>The problem with DSA and the Greens is a lack of resources (money) and organization more than anything.
Possibly, but those were just examples. There are literally dozens of socialist organizations in the US. The PSL, IWW, SAlt, CPUSA, SEP, IMT, ISO, etc. Pretty much every conceivable strategy is currently being tried all with equally dismal results. When this happens, it seems to me that the problem isn't incorrect strategy, but a lack of objective conditions necessary for such organizations to succeed. However what we can say for sure is that the conditions are currently ripe for the rebirth of America's social democratic movement, and thus the potential for a real socialist movement. Currently all this energy and potential is focused around Bernie's campaign. What we need to do is ensure that this energy survives his campaign (regardless of the result of the election) and continues to grow in an increasingly radical direction.
>Activists seem very reluctant to do the same these days; we need a strategy of patience, with people willing to play the long game building up organization and popular support over many years
But that's exactly what I'm advocating for. I'm not saying that we should all canvass for Bernie and leave it at that. I'm saying that the movement which has formed around Bernie is the nucleus of a future worker's movement in the US. The organizational links being formed between those who are volunteering for his campaign can form the basis of exactly the type of organization that you are calling for. It seems nonsensical to me to think that a couple of literally who's can go and start some obscure org and expect to have any success, instead of going where the energy and enthusiasm is, embedding ourselves within it, and going from there. At the very least involvement with Bernie's campaign would allow us to make inroads to the many organizations that are already involved with it, gain organizational experience, and establish a reputation as fighters for the working class. If we do this then we will find ourselves in a far better position, both in terms of our credibility among the workers and our capacity to organize. From there we can assess the potential for forming new organizations, funneling members to already existing ones, or at least creating radical beachheads within other groups.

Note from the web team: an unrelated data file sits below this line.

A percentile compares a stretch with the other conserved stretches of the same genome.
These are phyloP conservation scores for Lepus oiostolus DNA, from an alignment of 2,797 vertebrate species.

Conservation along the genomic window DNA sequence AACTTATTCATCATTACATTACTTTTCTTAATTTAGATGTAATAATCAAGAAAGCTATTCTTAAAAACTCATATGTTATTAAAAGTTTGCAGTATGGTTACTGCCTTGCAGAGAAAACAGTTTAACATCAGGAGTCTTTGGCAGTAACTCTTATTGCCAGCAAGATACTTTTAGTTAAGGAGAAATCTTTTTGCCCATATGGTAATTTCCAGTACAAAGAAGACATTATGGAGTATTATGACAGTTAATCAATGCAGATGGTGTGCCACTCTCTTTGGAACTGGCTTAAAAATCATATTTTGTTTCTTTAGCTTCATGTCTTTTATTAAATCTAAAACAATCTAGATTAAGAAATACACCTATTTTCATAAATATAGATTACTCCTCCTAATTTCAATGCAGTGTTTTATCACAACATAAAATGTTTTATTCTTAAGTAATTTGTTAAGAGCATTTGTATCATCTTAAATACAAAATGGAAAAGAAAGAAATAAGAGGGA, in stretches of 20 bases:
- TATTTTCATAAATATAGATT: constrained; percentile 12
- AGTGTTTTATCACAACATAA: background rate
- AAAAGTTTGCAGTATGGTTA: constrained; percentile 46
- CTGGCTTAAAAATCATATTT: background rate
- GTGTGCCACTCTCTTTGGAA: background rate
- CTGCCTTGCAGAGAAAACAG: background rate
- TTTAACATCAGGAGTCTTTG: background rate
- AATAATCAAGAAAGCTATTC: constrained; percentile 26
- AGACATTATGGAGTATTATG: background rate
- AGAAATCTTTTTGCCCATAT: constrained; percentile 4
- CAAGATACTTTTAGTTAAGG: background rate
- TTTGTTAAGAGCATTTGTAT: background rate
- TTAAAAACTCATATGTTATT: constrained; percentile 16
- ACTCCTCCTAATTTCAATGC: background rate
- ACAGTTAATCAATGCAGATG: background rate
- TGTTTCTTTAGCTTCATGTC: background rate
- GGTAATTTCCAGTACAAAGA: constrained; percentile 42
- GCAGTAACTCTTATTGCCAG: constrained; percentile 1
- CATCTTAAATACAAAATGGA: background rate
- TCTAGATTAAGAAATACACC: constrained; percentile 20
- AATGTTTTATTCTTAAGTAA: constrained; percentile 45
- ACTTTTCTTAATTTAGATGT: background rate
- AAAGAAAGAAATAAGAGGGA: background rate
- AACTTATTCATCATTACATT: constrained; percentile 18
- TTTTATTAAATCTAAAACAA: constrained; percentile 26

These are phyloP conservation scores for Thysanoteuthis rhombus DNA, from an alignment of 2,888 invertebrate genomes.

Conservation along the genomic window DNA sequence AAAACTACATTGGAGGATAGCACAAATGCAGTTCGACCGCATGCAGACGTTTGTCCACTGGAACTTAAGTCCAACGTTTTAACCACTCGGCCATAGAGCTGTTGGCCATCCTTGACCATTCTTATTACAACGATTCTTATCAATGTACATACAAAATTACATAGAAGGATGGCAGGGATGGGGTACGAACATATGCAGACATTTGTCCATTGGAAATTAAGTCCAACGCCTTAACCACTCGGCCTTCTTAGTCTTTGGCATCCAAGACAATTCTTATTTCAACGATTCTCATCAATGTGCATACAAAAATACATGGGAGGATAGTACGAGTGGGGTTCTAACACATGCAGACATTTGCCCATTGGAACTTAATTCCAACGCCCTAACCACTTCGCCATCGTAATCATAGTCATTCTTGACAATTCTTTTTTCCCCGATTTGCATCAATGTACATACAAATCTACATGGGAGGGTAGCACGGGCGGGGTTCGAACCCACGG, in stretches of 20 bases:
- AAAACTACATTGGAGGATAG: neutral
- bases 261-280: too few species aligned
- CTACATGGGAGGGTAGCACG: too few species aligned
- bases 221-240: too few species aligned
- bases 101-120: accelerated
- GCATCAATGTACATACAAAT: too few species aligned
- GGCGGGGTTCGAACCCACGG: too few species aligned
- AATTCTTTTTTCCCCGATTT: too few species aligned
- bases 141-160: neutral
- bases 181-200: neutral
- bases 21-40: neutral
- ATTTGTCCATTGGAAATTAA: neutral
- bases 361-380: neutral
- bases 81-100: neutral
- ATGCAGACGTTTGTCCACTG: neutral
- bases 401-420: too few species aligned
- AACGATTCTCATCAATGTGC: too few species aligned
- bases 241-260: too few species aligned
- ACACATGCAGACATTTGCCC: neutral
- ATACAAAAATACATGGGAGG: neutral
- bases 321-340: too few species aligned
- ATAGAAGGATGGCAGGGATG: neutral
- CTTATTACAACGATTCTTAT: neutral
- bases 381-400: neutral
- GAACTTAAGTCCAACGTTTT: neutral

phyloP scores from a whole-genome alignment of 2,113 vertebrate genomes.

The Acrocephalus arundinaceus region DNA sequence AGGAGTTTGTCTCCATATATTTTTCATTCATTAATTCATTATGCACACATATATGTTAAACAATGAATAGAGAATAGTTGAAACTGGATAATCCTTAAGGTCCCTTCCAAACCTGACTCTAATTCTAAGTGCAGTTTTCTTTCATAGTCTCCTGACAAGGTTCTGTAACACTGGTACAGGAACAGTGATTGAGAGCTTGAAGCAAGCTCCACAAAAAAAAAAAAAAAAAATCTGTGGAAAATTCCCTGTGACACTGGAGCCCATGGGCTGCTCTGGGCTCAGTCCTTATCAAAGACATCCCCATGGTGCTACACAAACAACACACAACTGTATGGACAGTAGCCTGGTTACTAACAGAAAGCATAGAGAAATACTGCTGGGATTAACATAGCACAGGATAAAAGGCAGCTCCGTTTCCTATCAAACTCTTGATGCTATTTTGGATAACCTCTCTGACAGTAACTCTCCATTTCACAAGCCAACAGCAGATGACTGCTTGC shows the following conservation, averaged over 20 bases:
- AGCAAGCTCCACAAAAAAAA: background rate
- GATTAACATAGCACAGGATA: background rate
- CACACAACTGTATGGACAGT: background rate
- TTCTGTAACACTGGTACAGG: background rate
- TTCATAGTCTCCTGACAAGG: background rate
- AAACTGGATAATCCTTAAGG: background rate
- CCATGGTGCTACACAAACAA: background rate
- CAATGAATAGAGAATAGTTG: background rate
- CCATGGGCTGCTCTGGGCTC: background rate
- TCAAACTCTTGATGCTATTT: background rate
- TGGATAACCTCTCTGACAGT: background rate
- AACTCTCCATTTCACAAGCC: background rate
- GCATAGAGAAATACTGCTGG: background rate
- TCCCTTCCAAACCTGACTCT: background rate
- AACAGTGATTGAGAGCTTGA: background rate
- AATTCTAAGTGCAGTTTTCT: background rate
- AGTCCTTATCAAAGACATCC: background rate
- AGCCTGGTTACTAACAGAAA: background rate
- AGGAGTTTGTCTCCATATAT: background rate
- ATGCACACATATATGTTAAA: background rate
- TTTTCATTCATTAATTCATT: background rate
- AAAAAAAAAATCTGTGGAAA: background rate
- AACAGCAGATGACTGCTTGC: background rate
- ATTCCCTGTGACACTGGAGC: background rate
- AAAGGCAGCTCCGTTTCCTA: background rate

>And if you truly believe that such a strategy couldn't work, that the only thing to do right now is to chase whatever captures the momentary imagination of American workers
It's not about momentary imagination, its about going where the workers are, both in terms of their consciousness and their tactics. If the working class possesses a particular level of consciousness, and is organized around a certain set of issues using a certain set of tactics, then it makes no sense to try to engage with them on a totally different level of consciousness, around different issues, using different strategies. Our task is to raise the consciousness and militancy of the workers, but we have to begin where they are, and carry out our work according to conditions. It's not simply a "build it (ie the "right" kind of org with the "correct" line) and they will come" scenario. It's a question of building and consolidating a foundation for further action, by involving ourselves in the current fronts of struggle. Now I will concede that this can and probably should be done with an independent organization already in place. For example if PSL or IWW members started canvassing for Bernie this would probably be a smart move. My point is simply that no group can expect to abstain from this election and also capitalize on the working class energy that it has mobilized.
>No, in these and every other case, workers grow disillusioned and reject the left, leading to a rise in the far-right: Golden Dawn, the Front National, etc.
The failures of the center left parties did not erase the underlying contradictions of capitalism, which only continue to grow. The utter cowardice and ineptitude of the PS or even the PCF for example has not stemmed the spike in worker militancy in France. It has only continued to grow because the material forces that drive it have only continue to grow. The only thing we can do is the following:
>assess the current material conditions
>assess the corresponding conditions of class struggle (the level of consciousness/militancy of the workers as well as what demands they are making, and what strategies they using)
>engage with that struggle as directly as possible
>once embedded work to raise consciousness (ie contextualize the current struggle in the broader issue of capitalism) as well as develop the organizational foundation for further action
Now this will obviously vary depending on the conditions in the country. Just to show that I'm not a timid socdem, I'll point out posts I made regarding France and the Yellow Vests. I think given the conditions in that country communists can begin talking about things like building dual power, building a vanguard party, forming militant organizations, general strikes, siezing factories, etc. However the US is simply nowhere near France's level, and so our short term aims must necessarily be more limited.